Nome Points of Interest
Much of Nome’s gold was mined more than a century ago. Today’s treasure is of a different sort: searching out city landmarks like Anvil Rock or the protective sea wall, learning about famous people who lived here, and connecting with locals at a weekend movie or the public library. There’s a rich “nugget” of information about each of these points of interest, which makes Nome a very compelling place to visit.
Points of Interest
The most spectacular and accessible waterfalls around Alaska you can see from the road, from a hike, or from a day cruise.
Relax in some of Alaska’s hot springs, naturally heated by the earth below
Nome is becoming a well-known as a treasure for birders. The city is bounded by tundra on three sides and the Bering Sea coast on the other. Once the ice begins to break up, migration begins. Virtually the entire area of the Seward Peninsula that is accessible by road from Nome is comprised of extremely valuable nesting areas for many bird species, including most North American waterfowl.
The Nome area is one of the few accessible places in the world where you can observe muskoxen in their natural habitat. They are easy to see and photograph in and around town. You can also take a little muskox home with you; garments made from their soft and warm under fur are a luxury souvenir worth finding.
Nome’s most famous and historic street runs parallel with the coast, having sprung up close to the city’s original tent city. Although none of its original buildings remain, Front Street continues to make history as the endpoint of the 1,049-mile Iditarod Sled Dog race.
Especially during its early years, Nome had brushes with a surprising number of famous people. Some of them gained fame while in Nome. Others were well known before they got here. You’ll recognize some names. Others have faded with the passage of time, as their exploits fall further and further into the past.
Nome’s “crown jewel,” Anvil City Square is a large open green space popular for picnics and community celebrations. It’s also where you can see Old St. Joe’s Hall, the largest gold pan in the world, statues of the “Three Lucky Swedes” and the young Inupiaq boys who helped them find gold in 1899.
Anvil Rock perches above Nome, an early landmark for gold miners and an easy hike for those who want to take in spectacular views of Nome, the Bering Sea, and the Kigluaik Mountains. Its resemblance to a blacksmith’s anvil generated names for many nearby landscape features, including Anvil Mountain and Anvil Creek. The hike also promises a good chance to see musk oxen, birds, and maybe even reindeer or red fox. ...more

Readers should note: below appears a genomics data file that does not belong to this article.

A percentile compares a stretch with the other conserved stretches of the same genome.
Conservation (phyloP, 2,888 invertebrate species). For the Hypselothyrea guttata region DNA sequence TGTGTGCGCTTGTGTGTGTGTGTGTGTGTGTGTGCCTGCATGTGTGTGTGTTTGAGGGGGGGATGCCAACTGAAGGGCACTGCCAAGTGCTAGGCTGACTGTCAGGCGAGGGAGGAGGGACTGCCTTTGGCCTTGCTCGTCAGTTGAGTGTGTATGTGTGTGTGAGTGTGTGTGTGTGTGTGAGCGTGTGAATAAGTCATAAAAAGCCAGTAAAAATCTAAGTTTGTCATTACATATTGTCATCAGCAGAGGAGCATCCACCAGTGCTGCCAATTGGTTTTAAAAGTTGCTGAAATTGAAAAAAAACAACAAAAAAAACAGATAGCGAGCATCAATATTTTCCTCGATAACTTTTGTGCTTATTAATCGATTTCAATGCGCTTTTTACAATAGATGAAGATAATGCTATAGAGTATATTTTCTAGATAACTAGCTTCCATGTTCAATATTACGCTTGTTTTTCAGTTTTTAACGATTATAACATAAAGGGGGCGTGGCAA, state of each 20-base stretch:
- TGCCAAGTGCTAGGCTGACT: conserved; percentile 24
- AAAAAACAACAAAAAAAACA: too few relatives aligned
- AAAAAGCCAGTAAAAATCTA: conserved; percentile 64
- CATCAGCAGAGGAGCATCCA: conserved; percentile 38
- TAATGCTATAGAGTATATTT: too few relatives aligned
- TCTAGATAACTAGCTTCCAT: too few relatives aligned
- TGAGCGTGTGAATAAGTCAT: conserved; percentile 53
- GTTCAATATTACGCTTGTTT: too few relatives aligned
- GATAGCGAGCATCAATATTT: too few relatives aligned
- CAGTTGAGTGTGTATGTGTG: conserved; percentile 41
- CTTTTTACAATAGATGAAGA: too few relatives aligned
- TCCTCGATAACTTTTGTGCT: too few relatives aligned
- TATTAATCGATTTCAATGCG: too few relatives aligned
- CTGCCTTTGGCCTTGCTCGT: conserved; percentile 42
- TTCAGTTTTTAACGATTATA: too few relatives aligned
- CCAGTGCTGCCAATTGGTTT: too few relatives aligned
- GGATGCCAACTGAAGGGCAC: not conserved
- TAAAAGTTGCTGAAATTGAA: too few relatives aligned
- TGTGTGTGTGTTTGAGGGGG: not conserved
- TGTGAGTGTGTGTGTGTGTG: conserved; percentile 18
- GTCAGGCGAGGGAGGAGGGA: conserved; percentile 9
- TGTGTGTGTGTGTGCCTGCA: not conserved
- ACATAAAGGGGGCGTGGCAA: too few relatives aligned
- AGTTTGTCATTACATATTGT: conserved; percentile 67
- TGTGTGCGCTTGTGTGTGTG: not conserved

On the left as you head north are remnants of an abandoned reindeer corral that was first constructed by the Bureau of Indian Affairs in the 1970s for a reindeer herding demonstration project. The local Sitnasuak Native Corporation took over the corral in the early 1980s and ran a herd of about 750 animals for several years. The corral fell into disuse after Sitnasuak got out of the business and distributed the reindeer to other herders. ...more
No matter what place a team finishes, the Iditarod burled arch is a symbol of an arduous journey successfully completed, a job well done, and of a long-awaited rest – for both dogs and mushers –just up ahead. See it above Nome’s Front Street during Iditaord season in March, or near City Hall the rest of the year.
The town of Solomon has had several names and locations since the Fish River tribe established a fishing and hunting camp called Amutach on a sandbar between the Bonanza and Solomon Rivers. In 1899, when gold was discovered in the gravels of the Solomon River, a mining boomtown sprang up on the site with a post office, several saloons, a railroad terminal, a ferry dock, and over 2,000 residents. Thirteen large dredges worked the Solomon River. ...more
Pilgrim Hot Springs is a green oasis for Nome residents who yearn for trees and the sound of leaves rustling in the wind. Pilgrim has historic value too, first as a gold rush resort and later as a Catholic mission. Then there are the springs themselves. At 178 degrees F, they are a literal hot spot in the Arctic north.
In the early 1900s, dog team drivers were heroes to the young children of Nome. In 1925, when a diphtheria epidemic hit town, 20 mushers relayed a serum to Nome through dangerous blizzard conditions, making them heroes to everyone. Their spirit of teamwork and gritty determination lives on in the Iditarod Trail Sled Dog Race.
With 18,000 books and a new home, Nome’s public library offers a place to browse and encouragement to pursue reading “at all ages and stages.” Stop by to check your email, read a magazine or make an appointment to review rare books on Alaska and the Seward Peninsula. Closed Sundays and holidays.
Nome’s Gold Coast Cinema shows films Friday, Saturday and Sunday, with matinees on both Saturday and Sunday. The theatre has first-run movies as well as independent films, and typically offers two titles per week. One quirk? Concessions include a Subway sandwich shop, giving you more options than just popcorn and candy.